When it comes to North Korean diplomacy, U.S. Presidents have long been faced with a number of choices—none of them particularly good.
“You’re not choosing between good and bad,” says Victor Cha, former director of Asian affairs for the White House National Security Council under George W. Bush. “You’re choosing between bad, really bad, worse, and much worse options.”
Since the 1990s, presidential approaches have ranged from reconciliatory to openly unfriendly. But truly effective diplomacy remains elusive, and an aggressive military approach has been seen largely as a last resort, since it could provoke nuclear violence or an attack on Seoul.
There have been some key differences in approach. Then-President Clinton made a number of visible attempts at negotiating with North Korea, including sending then-Secretary of State Madeleine Albright to North Korea for an official state visit in 2000.
In contrast, George W. Bush took what RAND Senior International/Defense Researcher Bruce Bennett characterizes as a “more hands-offish” approach to negotiations, largely because of ideological opposition to the North Korean regime’s human rights abuses. (Bush famously placed North Korea into an “axis of evil” along with Iran and Iraq in his 2002 State of the Union Address.) And following rejected negotiations offers and increased nuclear testing, Obama would eventually settle into a policy of strategic patience, bolstered by a looming threat of nuclear retaliation.
“The rhetoric between the administrations emphasizes difference,” says Jeffrey Lewis, an expert on nuclear strategy at the James Martin Center for Nonproliferation Studies.
But that popular narrative is a little misleading, say Lewis and other experts on the region. “In fact, the policies are really similar. There are differences, but there’s a lot more continuity and dysfunction that people really present,” Lewis says.
North Korea experts say they see U.S. Presidents making similar mistakes over and over—missteps that may stem from a misunderstanding of the Kim regime. Cha, who served as a U.S. delegate at the 2003 six-party talks aimed at negotiating North Korean de-proliferation, points out that even in the face of bipartisan agreement over goals in North Korea, US attempts have fallen flat because traditional means of negotiation and control are simply not effective there.
One such strategy is reliance on sanctions. Since the Bush era, the U.S. has imposed economic sanctions against North Korea aimed at stifling their nuclear program. Those measures were further tightened under the Obama administration, following the fourth in a series of nuclear tests that North Korea has launched since 2006.
But sanctions rarely have meaningful impact on the nuclear program itself. And for a nation that went through debilitating famine in the ’90s—a disaster that claimed the lives of as many as 3 million people—largely because of state policies, it can be difficult for sanctions to sway the government even if they affect the economic health of the country's citizens, says Bennett.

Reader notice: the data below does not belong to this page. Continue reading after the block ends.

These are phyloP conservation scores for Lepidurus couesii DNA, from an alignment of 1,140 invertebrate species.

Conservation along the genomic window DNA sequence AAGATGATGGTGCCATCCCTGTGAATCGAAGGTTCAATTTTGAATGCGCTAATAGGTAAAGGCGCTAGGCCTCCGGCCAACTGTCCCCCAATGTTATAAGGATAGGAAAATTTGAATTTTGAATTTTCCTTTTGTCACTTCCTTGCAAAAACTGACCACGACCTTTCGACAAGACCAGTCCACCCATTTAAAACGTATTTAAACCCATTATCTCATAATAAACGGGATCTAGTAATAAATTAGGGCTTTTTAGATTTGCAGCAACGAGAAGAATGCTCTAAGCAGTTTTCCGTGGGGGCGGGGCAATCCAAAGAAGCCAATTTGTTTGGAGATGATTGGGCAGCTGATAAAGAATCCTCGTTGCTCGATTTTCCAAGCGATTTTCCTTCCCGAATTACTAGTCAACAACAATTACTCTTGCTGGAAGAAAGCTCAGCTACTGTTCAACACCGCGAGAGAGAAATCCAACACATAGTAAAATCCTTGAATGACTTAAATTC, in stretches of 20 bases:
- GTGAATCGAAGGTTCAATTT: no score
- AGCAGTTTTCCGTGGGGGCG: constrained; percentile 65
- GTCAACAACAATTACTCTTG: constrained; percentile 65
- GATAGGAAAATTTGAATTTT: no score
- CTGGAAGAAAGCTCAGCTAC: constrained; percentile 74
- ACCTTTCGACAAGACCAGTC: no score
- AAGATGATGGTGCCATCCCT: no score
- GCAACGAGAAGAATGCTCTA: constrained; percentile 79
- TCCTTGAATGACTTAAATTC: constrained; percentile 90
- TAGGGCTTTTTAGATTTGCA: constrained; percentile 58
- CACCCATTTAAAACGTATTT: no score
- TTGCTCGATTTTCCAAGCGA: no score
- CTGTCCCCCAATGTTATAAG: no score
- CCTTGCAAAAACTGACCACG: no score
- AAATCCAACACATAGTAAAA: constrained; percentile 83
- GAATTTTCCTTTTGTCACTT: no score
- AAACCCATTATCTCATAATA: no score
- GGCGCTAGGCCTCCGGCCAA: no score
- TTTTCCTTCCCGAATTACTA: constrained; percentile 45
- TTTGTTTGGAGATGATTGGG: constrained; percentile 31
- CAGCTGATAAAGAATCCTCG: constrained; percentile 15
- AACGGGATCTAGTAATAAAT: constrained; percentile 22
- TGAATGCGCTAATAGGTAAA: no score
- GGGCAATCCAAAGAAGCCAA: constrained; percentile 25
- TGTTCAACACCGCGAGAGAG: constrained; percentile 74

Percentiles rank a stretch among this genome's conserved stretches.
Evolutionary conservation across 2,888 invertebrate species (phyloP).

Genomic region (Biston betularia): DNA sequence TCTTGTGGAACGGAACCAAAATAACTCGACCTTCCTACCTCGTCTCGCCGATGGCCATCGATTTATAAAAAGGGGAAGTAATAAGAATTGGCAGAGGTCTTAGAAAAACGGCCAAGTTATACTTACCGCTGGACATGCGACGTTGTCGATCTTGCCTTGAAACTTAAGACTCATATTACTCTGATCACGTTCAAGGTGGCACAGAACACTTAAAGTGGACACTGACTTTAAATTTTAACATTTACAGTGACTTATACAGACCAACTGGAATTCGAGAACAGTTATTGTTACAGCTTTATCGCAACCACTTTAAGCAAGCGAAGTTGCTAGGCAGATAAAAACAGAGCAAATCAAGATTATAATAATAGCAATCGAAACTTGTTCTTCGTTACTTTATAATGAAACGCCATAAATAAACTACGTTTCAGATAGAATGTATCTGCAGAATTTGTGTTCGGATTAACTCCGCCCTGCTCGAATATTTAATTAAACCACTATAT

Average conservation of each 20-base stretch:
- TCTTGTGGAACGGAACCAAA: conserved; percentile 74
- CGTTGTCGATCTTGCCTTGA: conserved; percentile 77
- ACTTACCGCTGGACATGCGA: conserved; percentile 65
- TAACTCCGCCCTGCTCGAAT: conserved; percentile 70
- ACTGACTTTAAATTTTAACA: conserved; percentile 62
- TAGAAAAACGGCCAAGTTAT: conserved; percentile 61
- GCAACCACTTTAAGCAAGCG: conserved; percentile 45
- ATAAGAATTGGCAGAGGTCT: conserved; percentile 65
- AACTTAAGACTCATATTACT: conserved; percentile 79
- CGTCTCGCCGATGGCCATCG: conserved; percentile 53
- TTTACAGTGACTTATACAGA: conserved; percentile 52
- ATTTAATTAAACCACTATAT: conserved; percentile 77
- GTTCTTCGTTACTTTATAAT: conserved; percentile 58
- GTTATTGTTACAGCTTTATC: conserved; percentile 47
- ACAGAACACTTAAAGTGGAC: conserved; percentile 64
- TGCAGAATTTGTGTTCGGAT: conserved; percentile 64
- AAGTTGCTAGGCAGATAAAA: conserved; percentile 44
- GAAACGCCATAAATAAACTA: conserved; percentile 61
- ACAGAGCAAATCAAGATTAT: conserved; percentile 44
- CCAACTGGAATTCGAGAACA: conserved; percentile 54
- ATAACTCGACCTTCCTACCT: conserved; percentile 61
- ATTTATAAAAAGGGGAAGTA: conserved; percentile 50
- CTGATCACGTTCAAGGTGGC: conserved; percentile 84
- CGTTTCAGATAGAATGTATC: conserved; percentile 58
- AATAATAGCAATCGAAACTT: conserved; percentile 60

Secondly, negotiations attempts have fallen flat because of North Korean dealings. Over the past few decades, North Korea has consistently reneged on arms agreements, hindering U.S. Presidents’ efforts to stitch together a truce.
Throughout 1994, the U.S. participated in a series of negotiations culminating in the “Agreed Framework,” under which North Korea agreed to freeze proliferation and replace its nuclear power reactors with proliferation-resistant Light Water Reactors. In a speech, Clinton lauded the agreement as “a crucial step toward drawing North Korea into the global community."
But just a few years later, it became clear that North Korea had been consistently violating the terms of the agreement since its inception, and the framework disintegrated. Similarly, an Obama-brokered deal in 2012, the Leap Day Agreement, dissolved in just weeks, after a satellite launch attempt from Pyongyang.
The fact that those deals quickly dissolved, say experts, is evidence of a regime and a culture that views negotiations as a means to temporary truce, and agreements as nonbinding. These repeated frustrations have led Presidents stretching back several administrations to consistently end up pushing the issue off—something that may no longer be possible now that the nation possess an ICBM.
“There are just such limitations that most of the presidents have eventually turned to something akin to strategic patience: ‘we’re going to kick this can down the road,’” says Bennett.
But that doesn’t mean that the playing field itself hasn’t changed. In the mid ’90s, when the problem was on then-President Clinton’s plate, for example, North Korea “had only a handful of very crude weapons,” says Cha. Now, more than 20 years and five nuclear tests later, the stakes have changed—and that means that Trump may have to break the pattern that’s held for the last few administrations.
“This issue has been a can kicked down the road for some time and it’s really his problem now,” Cha said. “He’s the one who has to deal with it now, in a way that no president has had to before.”
Correction: The original version of this story misstated when the 1994 agreement with North Korea failed and the reasons for President Clinton's decision not to visit the country.